In this episode of Science With Sergio, we go down the rabbit hole on the predictive coding model of cognition and how it relates to fatigue.

As a quick reminder, on Science With Sergio episodes, we dig into a specific scientific paper and attempt to apply it to practical training advice through reckless, hand-wavey assumptions and careless oversimplifications.

On this episode, we discuss Towards the unity of pathological and exertional fatigue: A predictive coding model from Aaron Greenhouse-Tucknott, Jake Butterworth, James Wrightson, Nicholas Smeeton, Hugo Critchley, Jeanne Dekerle, and Neil Harrison.

The predictive coding model of cognition can be opaque and challenging at first, but it offers deep insight into what may be happening when we want to keep exercising but just get too tired.

The authors of this paper argue that the sensation of fatigue may emerge as a response to the brain making poor predictions and realizing that there are huge differences between sensory data and the predictions it made about what was going to happen.

Basically, if you exercise too hard, you start to lose the ability to predict how your body is going to react, so your brain slows you down until it finds its footing again.

While getting into the weeds of the model can have a sort of hall of mirrors, infinite regress feel to it, there are still practical takeaways for any coaches or athletes looking to better understand why people get tired.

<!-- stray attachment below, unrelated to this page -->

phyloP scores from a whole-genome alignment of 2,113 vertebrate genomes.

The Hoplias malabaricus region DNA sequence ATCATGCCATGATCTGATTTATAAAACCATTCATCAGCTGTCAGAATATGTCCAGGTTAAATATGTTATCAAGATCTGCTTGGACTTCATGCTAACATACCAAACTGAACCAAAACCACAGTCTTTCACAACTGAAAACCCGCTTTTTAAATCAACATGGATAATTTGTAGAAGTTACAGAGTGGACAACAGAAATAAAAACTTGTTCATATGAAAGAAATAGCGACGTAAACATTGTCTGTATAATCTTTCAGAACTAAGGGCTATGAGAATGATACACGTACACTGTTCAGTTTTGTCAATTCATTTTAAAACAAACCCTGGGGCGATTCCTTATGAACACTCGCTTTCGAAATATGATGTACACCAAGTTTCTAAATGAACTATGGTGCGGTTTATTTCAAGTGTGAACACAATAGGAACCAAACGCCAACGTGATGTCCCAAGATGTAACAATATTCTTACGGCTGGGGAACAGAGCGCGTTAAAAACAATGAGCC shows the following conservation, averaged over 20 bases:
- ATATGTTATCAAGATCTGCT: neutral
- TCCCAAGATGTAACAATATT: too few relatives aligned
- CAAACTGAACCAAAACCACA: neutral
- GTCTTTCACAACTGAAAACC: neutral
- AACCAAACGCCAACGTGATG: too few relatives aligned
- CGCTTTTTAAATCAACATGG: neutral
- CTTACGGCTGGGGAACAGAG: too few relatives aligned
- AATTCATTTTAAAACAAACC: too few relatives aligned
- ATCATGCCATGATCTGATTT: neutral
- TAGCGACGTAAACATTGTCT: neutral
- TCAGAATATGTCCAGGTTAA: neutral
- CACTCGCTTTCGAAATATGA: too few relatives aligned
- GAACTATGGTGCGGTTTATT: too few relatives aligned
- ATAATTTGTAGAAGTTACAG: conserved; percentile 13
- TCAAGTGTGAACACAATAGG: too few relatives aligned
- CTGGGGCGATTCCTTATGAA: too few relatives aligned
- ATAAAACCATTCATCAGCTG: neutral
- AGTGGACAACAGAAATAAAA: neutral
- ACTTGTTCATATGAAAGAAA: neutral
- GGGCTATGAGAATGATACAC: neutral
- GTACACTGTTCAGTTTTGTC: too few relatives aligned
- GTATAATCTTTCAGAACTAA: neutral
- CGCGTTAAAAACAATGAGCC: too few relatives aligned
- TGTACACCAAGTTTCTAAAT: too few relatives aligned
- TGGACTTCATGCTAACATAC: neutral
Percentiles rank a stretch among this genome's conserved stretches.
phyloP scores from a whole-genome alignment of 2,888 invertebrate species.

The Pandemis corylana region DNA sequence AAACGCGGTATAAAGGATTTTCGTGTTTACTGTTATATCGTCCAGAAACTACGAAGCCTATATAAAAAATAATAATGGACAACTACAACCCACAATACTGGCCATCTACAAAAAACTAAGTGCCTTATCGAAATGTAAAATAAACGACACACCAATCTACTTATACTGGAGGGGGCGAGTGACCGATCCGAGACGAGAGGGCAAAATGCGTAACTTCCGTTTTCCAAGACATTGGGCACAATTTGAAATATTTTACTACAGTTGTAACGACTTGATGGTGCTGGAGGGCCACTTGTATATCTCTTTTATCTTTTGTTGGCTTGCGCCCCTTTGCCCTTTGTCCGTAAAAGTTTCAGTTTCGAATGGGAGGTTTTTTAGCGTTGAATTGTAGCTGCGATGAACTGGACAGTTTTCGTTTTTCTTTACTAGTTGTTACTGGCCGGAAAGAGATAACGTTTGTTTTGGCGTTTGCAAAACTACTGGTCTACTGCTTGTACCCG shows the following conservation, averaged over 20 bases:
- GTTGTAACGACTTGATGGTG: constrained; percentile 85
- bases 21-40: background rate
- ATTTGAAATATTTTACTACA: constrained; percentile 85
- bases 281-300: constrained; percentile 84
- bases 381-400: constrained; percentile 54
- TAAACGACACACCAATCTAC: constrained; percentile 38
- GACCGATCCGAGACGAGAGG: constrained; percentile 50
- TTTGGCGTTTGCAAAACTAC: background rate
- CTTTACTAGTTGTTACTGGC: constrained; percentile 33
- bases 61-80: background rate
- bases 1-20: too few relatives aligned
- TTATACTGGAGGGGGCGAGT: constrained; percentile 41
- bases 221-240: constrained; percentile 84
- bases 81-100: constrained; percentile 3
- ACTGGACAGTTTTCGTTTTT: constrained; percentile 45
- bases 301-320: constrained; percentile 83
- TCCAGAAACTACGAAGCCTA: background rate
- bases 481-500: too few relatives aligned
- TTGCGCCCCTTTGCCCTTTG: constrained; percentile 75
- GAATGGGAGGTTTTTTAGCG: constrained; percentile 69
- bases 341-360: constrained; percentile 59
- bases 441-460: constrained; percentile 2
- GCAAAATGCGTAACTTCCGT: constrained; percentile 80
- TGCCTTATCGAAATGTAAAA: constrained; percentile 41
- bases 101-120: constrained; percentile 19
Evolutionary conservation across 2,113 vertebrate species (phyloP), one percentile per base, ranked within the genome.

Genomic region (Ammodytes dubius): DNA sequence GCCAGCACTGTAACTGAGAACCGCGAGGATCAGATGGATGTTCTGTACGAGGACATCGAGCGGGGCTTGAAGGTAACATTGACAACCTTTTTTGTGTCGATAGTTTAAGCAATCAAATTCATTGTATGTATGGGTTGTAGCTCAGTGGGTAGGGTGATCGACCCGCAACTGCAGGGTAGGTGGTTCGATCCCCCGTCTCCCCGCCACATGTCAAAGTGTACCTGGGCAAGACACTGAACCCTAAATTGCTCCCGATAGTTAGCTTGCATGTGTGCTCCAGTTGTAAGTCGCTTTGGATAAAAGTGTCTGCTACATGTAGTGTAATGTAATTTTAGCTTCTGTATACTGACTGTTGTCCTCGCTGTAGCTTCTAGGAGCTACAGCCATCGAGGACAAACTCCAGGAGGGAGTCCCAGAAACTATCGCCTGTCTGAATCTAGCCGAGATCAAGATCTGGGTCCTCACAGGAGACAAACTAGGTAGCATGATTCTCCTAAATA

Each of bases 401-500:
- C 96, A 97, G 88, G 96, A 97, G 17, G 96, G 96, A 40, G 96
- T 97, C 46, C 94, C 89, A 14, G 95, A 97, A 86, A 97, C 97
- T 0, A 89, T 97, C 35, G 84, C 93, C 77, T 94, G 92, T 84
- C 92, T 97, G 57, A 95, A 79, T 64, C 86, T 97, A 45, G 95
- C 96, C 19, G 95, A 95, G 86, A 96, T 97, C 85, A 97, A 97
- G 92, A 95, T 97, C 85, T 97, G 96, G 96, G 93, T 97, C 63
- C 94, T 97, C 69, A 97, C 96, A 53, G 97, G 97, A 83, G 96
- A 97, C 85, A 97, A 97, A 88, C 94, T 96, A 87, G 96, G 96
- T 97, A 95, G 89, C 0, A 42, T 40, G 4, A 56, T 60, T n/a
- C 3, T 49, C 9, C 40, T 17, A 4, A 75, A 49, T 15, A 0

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Show Notes:

  • [00:13] How does the brain experience fatigue? What is the “predictive coding” model?
  • [08:15] A summary of predictive coding — how brain researchers use this model to understand consciousness and how this is related to exercise performance
  • [20:31] How the body attempts to regulate systems during fatigue — and what happens when it starts to make errors both in its ability to maintain homeostasis and in its ability to predict what’s coming next
  • [27:14] Marcora’s psychobiological model of fatigue and how that relates to the predictive coding model of fatigue
  • [34:18] How does pre-workout anxiety fit into this model?
  • [47:05] How would an athlete improve their conscious and subconscious predictive abilities? Is this just “good training”?
  • [54:49] Is physiological compensation rooted in prediction error?
  • [01:04:08] How much of “rate of perceived exertion” is associated with exercise induced discomfort?
  • [01:08:40] Practical takeaways: good training pushes people just past their current abilities, which improves both conscious and unconscious self-regulation and results in improved performance

Links and Resources Mentioned